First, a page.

The History Man Summary
by Malcolm Bradbury

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The History Man Summary

(Critical Guide to British Fiction)

In mock-epic and mock-sociological style, The History Man satirically explores the rituals of a contemporary social phenomenon, at its height in the early 1970’s: the unstructured life, whose deliberate lack of form becomes the new structure of things. Defined by its Freudian-Marxist context, human nature is, in Malcolm Bradbury’s words, “a particular type of relationship to the temporal and historical process, culturally conditioned....” Howard Kirk, joined by his wife, Barbara, is the full embodiment of the postmodernist man, with his new self-consciousness. At the basis of this mode lies the abandonment of traditional sexual, familial, and professional (academic, in this case) mores.

The epicenter of events, Howard, a professor of sociology at Watermouth University, makes things happen to himself and to those around him—or, in his own terms, allows them to happen. These “happenings,” a term used by Bradbury in the narrow sociological definition of the protest generation of the 1960’s, form the loose plot of the novel. Happenings occur at two parties held by the Kirks’, one at the beginning and the other at the end of the fall term. All the remaining action radiates from these central events. To their parties the Kirks invite friends, colleagues, students, and strangers, in the hope of generating spontaneous happenings that will destructure existing feelings, attitudes, and relationships. Howard practices his beliefs to the hilt. In lesser degrees and with varying results, most persons in his orbit find the new rituals exhilarating. Others, however, are less than satisfied, and some are even devastated in the end. The desolation experienced by the two persons at one time closest to Howard finds expression in the smashing of a window, at the first party by Henry Beamish and at the second party by Barbara. The first “accident” goes unnoticed by most of the guests; the second occurs even more quietly at the novel’s end. On this last note Bradbury ends his sociological romp through the sexual and intellectual promiscuities of the new man in the new academia, which has little in common with the Oxford-Cambridge, or Redbrick, university traditions of England.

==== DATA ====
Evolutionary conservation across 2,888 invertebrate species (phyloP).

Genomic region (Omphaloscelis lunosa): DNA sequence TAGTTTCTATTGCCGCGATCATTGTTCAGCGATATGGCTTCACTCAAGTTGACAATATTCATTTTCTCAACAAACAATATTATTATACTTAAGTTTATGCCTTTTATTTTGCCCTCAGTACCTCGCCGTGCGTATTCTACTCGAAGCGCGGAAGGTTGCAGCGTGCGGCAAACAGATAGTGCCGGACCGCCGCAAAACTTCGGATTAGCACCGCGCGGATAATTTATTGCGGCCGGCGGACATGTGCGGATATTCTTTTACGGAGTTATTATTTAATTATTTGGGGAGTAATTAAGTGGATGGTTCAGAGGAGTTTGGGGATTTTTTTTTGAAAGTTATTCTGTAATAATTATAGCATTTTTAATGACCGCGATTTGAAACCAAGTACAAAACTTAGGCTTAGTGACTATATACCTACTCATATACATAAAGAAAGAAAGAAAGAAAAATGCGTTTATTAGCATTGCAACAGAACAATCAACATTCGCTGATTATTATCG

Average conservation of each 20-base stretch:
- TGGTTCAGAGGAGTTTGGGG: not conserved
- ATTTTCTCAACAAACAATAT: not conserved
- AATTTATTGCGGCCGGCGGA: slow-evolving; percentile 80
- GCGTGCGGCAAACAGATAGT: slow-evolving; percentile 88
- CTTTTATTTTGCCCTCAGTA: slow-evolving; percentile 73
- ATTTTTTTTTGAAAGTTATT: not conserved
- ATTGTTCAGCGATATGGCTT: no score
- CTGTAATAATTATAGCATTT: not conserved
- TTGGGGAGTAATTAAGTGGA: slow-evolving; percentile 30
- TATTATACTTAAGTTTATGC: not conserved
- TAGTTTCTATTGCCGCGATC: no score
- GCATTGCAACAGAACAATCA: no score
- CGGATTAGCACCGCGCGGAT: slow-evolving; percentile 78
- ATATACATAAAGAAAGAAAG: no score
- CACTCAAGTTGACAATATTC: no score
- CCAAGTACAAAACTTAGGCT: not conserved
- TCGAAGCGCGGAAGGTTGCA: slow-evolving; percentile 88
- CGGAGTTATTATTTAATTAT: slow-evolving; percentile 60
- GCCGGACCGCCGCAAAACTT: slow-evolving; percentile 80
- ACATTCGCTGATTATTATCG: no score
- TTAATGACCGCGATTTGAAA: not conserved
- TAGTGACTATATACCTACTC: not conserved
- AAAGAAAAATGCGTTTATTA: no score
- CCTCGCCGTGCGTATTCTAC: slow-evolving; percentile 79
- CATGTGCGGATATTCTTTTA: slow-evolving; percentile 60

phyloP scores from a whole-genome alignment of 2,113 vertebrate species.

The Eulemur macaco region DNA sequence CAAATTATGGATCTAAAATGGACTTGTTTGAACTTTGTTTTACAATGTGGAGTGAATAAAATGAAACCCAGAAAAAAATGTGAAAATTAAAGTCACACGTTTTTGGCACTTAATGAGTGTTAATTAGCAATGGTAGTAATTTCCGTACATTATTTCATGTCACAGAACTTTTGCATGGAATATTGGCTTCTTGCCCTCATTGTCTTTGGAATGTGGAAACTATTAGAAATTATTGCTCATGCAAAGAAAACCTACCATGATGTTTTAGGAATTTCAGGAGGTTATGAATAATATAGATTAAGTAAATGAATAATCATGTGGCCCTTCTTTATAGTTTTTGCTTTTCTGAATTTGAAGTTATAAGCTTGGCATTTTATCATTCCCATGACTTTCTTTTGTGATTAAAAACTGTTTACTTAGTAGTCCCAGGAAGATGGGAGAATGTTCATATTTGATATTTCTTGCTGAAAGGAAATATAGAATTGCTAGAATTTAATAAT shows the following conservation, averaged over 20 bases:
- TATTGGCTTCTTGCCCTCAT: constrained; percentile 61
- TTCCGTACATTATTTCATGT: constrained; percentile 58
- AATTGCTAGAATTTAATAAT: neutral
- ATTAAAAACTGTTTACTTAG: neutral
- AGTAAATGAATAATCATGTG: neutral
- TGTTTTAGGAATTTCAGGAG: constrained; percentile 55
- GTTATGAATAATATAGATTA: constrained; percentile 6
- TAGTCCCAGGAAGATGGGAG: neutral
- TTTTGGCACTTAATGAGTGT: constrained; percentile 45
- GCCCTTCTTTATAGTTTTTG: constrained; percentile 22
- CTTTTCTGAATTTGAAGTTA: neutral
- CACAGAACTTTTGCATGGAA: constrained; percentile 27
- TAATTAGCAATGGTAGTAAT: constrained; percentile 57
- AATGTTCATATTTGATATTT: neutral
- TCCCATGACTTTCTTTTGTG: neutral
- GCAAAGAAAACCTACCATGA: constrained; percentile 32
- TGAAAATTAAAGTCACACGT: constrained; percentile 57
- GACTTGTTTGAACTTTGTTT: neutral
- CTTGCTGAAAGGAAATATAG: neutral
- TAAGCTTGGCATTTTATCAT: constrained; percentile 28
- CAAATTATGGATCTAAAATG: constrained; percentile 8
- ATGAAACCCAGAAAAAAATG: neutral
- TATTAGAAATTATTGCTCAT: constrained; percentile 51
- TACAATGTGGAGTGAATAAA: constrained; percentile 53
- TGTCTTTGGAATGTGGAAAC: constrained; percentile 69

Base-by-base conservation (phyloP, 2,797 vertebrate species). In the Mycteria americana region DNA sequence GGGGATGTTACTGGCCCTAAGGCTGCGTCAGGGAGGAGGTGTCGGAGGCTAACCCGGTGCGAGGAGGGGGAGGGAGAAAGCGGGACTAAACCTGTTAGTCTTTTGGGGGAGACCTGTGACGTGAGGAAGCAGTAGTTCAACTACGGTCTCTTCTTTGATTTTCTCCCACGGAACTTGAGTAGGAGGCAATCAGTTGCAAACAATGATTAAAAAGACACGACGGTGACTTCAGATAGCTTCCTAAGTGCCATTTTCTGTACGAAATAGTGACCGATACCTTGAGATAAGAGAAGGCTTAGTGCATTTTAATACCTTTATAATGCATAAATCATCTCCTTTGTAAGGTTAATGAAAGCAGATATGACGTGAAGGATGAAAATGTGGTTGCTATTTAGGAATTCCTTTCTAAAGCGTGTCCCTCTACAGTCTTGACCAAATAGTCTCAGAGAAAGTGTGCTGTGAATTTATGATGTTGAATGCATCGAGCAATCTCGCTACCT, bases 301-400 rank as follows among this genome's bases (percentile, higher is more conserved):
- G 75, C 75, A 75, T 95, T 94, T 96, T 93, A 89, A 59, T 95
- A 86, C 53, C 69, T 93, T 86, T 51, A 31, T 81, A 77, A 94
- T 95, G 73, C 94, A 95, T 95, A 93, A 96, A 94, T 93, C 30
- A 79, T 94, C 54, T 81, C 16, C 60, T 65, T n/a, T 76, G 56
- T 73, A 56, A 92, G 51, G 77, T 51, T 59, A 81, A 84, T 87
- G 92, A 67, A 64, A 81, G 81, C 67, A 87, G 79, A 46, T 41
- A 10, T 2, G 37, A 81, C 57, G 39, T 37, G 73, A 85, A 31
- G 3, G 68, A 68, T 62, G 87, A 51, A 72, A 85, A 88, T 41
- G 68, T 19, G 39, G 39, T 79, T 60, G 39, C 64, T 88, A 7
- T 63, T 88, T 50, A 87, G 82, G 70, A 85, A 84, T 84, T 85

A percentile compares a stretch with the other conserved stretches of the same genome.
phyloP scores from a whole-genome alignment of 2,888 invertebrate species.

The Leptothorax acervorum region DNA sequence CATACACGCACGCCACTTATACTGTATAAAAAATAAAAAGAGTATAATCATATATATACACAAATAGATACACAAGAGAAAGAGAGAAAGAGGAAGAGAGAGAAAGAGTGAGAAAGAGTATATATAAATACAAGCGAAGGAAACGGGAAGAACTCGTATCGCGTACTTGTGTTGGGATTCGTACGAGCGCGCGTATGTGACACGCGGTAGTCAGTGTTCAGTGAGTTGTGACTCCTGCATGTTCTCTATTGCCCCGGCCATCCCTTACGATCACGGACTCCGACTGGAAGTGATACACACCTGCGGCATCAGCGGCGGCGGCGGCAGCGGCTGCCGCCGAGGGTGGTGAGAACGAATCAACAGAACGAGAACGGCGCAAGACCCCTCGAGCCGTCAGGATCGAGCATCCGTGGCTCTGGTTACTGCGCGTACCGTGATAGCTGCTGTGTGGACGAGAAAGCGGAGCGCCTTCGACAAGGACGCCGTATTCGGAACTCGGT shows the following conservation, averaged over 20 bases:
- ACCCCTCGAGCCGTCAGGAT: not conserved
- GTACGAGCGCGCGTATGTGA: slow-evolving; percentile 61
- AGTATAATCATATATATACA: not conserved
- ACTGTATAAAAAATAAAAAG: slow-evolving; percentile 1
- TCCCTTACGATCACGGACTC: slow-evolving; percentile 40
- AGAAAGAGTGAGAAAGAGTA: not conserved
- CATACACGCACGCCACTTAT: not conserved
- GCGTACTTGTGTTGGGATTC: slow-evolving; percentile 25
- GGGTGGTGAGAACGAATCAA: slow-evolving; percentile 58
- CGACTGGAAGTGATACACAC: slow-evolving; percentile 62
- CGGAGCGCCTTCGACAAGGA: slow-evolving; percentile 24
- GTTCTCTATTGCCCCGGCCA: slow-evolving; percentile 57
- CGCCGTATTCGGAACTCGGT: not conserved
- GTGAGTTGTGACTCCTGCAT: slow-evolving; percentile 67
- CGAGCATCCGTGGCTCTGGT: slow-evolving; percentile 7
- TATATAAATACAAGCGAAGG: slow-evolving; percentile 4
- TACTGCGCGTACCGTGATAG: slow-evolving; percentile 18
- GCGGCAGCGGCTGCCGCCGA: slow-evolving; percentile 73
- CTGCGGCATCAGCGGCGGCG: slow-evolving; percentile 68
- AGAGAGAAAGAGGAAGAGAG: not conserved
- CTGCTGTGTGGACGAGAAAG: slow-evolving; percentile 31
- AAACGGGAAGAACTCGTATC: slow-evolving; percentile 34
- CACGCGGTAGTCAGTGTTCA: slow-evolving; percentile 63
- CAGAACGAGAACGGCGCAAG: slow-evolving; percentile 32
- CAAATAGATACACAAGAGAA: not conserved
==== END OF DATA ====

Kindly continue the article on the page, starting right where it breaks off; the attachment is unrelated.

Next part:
The new rituals include Howard’s sexual exploits with Flora Beniform, an Earth Mother figure whose sexual appetite matches Howard’s in its lustiness; Felicity Phee, a student starved for sexual gratification from her academic idol; and Miss Annie Callendar, the prim English Department faculty member who loses all inhibitions by the end-of-term party.

The freedom of the new sexual rites is...

(The entire section is 615 words.)